AMD Radeon HD 7850 and 7870 review
Posted by Hilbert Hagedoorn on: 03/04/2012 02:00 PM [ 0 comment(s) ]
You've been hearing several codenames flying around and that can be a little confusing as we always do, let's explain that first. It's simple really, in the market we have entry level, mainstream and high-end products. When you notice "Cape Verde" that's the entry level Radeon HD 7700. Next in line is "Pitcairn" which is the codename of AMDs the mainstream products and thus the series 7800 tested today. Finally there's "Tahiti" which is the codename for the GPU used in the most high-end products.
- Entry level = Cape Verde = Radeon HD 7700 series
- Mainstream level = Pitcairn = Radeon HD 7800 series
- High-end level = Tahiti = Radeon HD 7900 series
The entire segment from top to bottom is now released in Q1 2012, the 28nm stack has been filled. We do expect to see some respins and slightly different SKUs over time, but basically this is the entire lineup. That said, of course a dual-GPU based Tahiti graphics card is still pending launch. We shall name that Radeon HD 7990 for now.
It is important to understand that there are significant changes in this family of GPUs. The GPU architecture was overhauled, AMD moved towards a 28nm process technology, the new cards are all PCIe gen 3 compatible and there have been significant changes on power consumption. We'll address all these features separately of course.
With the launch of the Radeon HD 7000 series Eyefinity has been updated to version 2.0. DDM audio is now fully supported (you hear audio on the actual monitor it's played on), a new 5x1 landscape mode is introduced, and you may now create custom multi-monitor resolutions.
Radeon HD series 7800
We start off with the GPU overview. AMD now bakes GPUs on the all new 28nm node, in very simple wording that means they can put more transistors on a smaller processor die area, typically resulting in less power consumption as well.
The Radeon HD 7800 Pitcairn graphics core has a good 2.8 Billion transistors, the internal architecture has changed compared to the previous generation products, we'll talk a little deeper about that in a minute, but as a result:
- The Radeon HD 7850 is packed with 1024 shader processors harbored in Compute Unit segments (16 of them). The board power is rated at 130W, the actual TDP will be a little lower as we'll demonstrate later on.
- The Radeon HD 7870 is packed with 1280 shader processors harbored in Compute Unit segments (20 of them). The board power is rated at 175W, the actual TDP will be a little lower as we'll demonstrate later on.
Memory wise both cards in it's reference design will pack 2 Gigabyte of DDR5 memory, quite a bit for mainstream level products. The memory bus is 256-bit, but combined with the gDDR5 memory (which is quad data rate) you do get a decent chunk of much needed memory bandwidth, which the GPU certainly can use. The memory clock will be 1200 MHz on both products, being quad data-rate (gDDR5) that results in an effective data rate of 4800 MHz or 4.8 GHz. This will give the Pitcairn GPUs 154 GB/sec of framebuffer bandwidth to do its thing in.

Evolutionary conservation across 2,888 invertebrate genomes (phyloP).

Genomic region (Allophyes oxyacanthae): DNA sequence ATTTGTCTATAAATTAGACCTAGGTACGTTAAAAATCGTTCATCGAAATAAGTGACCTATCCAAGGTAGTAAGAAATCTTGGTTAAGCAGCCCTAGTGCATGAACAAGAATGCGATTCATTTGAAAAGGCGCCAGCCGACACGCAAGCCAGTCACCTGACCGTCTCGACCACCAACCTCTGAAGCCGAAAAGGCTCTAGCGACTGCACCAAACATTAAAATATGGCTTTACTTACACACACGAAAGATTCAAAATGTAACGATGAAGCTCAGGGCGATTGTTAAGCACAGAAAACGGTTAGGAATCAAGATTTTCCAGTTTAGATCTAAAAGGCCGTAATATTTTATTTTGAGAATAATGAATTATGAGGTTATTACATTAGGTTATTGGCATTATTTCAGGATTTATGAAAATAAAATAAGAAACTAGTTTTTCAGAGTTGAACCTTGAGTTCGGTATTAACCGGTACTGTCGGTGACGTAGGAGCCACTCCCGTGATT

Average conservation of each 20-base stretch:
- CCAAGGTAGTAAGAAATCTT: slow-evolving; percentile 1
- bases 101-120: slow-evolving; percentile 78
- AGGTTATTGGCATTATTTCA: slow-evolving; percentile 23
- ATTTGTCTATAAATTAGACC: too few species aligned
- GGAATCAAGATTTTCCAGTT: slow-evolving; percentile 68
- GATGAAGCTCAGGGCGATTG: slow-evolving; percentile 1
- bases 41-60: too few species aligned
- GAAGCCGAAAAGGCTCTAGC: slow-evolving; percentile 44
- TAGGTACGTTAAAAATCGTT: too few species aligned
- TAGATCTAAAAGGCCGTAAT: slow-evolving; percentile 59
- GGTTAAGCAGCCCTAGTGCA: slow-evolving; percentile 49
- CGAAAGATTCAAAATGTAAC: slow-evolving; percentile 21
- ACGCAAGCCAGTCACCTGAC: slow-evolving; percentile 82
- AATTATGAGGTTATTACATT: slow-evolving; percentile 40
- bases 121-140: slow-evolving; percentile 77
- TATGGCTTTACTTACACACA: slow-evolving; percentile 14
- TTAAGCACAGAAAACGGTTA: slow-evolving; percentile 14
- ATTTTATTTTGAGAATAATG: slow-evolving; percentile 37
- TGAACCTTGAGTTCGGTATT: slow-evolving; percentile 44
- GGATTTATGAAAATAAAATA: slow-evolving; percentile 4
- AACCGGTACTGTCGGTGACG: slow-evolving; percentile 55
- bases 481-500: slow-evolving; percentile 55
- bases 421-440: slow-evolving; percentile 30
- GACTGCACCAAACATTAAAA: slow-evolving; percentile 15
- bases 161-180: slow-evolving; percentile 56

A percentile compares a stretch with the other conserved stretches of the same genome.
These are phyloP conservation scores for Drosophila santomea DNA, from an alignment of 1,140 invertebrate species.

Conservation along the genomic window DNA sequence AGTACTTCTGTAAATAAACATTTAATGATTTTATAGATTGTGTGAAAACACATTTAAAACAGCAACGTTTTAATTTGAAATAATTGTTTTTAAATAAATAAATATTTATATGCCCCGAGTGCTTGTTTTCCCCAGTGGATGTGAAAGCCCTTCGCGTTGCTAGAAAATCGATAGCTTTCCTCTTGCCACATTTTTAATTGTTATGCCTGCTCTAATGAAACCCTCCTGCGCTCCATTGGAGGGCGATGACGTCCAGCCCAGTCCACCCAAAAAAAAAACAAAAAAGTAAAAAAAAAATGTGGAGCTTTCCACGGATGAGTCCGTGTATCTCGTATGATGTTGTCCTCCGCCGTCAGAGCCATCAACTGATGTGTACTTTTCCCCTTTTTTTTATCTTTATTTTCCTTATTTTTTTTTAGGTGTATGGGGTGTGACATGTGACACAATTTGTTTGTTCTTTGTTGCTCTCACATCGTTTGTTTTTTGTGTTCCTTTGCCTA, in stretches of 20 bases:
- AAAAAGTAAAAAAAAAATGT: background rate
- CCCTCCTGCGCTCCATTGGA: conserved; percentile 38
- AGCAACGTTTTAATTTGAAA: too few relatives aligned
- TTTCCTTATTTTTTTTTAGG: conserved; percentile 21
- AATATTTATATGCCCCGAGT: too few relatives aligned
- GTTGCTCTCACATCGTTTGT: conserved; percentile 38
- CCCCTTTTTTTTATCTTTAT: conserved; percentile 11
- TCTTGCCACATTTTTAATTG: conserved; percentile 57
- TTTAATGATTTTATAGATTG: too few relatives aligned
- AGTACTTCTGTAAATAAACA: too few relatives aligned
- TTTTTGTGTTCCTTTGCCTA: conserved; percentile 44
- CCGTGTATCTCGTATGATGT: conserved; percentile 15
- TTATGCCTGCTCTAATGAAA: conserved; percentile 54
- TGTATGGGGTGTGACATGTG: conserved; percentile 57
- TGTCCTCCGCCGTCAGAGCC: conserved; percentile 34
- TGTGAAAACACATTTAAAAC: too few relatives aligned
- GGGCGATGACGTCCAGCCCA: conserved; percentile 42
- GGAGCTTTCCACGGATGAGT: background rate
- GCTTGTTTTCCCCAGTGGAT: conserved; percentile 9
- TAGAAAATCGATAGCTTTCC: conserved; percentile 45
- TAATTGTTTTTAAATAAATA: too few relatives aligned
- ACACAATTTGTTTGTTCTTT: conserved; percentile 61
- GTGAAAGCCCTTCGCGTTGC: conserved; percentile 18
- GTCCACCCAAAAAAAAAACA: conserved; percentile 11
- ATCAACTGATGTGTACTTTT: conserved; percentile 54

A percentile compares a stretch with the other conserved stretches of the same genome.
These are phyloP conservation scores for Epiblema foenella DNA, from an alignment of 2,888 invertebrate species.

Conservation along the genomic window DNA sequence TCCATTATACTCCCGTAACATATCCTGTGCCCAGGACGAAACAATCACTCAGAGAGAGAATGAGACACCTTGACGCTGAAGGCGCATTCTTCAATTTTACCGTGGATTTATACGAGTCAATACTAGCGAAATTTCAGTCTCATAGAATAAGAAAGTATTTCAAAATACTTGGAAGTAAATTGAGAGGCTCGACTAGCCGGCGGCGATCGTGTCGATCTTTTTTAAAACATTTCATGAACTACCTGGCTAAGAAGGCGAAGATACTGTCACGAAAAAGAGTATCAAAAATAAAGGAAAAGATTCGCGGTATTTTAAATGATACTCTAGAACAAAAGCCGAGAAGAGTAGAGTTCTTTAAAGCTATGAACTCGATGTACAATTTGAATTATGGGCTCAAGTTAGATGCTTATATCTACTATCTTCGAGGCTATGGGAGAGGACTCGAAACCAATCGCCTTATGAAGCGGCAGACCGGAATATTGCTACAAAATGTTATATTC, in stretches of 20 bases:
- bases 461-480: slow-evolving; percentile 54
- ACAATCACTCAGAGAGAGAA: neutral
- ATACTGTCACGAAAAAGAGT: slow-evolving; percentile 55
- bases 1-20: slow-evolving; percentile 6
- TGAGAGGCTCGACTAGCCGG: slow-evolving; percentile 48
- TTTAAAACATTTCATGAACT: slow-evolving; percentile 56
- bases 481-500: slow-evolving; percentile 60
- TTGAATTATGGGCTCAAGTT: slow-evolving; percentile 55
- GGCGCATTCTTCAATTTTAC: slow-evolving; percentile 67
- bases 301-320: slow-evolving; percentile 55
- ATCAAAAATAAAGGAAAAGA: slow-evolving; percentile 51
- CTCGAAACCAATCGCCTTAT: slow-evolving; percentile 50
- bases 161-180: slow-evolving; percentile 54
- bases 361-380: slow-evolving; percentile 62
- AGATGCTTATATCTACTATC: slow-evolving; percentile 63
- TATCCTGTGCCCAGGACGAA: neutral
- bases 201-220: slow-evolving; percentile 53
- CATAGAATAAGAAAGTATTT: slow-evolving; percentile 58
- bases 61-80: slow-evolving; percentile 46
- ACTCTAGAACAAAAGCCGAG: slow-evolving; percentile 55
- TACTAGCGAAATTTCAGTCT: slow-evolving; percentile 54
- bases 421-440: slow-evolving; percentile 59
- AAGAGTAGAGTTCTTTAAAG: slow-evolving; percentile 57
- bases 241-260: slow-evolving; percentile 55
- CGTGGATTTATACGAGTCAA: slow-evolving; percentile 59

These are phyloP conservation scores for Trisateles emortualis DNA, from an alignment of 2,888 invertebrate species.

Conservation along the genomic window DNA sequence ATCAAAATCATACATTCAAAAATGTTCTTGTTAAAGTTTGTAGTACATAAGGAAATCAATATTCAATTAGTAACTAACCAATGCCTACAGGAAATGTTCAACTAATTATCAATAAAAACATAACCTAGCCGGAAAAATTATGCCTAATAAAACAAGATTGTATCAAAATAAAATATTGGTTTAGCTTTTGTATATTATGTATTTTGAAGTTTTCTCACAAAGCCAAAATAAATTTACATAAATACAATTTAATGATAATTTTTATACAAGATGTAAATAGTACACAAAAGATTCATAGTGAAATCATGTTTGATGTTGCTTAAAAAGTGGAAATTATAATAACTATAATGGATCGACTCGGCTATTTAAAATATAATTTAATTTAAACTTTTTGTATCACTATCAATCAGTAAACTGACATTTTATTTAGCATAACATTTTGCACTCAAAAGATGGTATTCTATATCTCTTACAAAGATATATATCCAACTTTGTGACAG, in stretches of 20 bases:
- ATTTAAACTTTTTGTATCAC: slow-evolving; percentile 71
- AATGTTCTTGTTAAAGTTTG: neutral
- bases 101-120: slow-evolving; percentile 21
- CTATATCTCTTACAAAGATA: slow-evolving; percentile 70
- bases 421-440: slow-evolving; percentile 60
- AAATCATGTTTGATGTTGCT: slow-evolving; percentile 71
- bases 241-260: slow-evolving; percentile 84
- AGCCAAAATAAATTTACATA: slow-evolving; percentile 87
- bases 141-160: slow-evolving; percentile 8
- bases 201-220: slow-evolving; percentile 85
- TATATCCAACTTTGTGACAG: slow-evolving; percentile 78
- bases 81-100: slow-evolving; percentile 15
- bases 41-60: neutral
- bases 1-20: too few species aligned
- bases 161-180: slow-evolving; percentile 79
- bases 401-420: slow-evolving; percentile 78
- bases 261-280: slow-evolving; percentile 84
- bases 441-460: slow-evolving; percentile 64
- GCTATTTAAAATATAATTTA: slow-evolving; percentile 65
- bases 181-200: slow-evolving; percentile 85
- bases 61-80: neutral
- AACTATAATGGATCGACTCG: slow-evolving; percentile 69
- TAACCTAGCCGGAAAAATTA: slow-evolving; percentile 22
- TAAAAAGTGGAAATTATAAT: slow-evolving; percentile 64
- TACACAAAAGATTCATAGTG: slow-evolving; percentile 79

The Pitcairn GPU packs 2.8 billion transistors, but if you can't apply a fast enough clock frequency it would become a problem. Well, that's not an issue for AMD either, the R7850 is clocked at 860 MHz while the Radeon HD 7870 will get a reference core clock frequency at a full GHz.
We review the AMD Radeon HD 7850 and 7870. These two new mid-range cards are going to shift the dynamics in the graphics arena alright, as the entire package including performance is really impressive for the 7800 series. A product series that is to replace the 6800-series performance-wise, it is based on AMD's 28nm process and of course the latest Graphics Core Next GPU architecture.
AMD Radeon HD 7750 and 7770 review
It's now February 2012 and AMD thinks they have a new '5770' in their hands. The codename is 'Cape Verde' for the GPU, and the graphics cards deriving from them are the Radeon HD 7750 and 7770 One GHz edition. This is not a refresh it is a completely new GPU based on the same technology that powers the R7900 series, the GCN architecture. Head on over to the next page where we'll meet and greet Cape Verde, aka Radeon HD series 7700.
AMD Radeon HD 7970 review
We review the Radeon HD 7970. Injected in the 499 EUR / 549 USD price tag bracket the product will have to compete directly with the equally expensive GeForce GTX 580, it will actually be a decent notch better then that IMHO. The results that you'll witness today will not dishearten. Where it matters (the latest and newer games) the Radeon HD 7970 will be a good 20%, 30% sometimes even 40% faster then the competition, and in the world of enthusiast graphics performance that's what we call, a product with a little extra booty.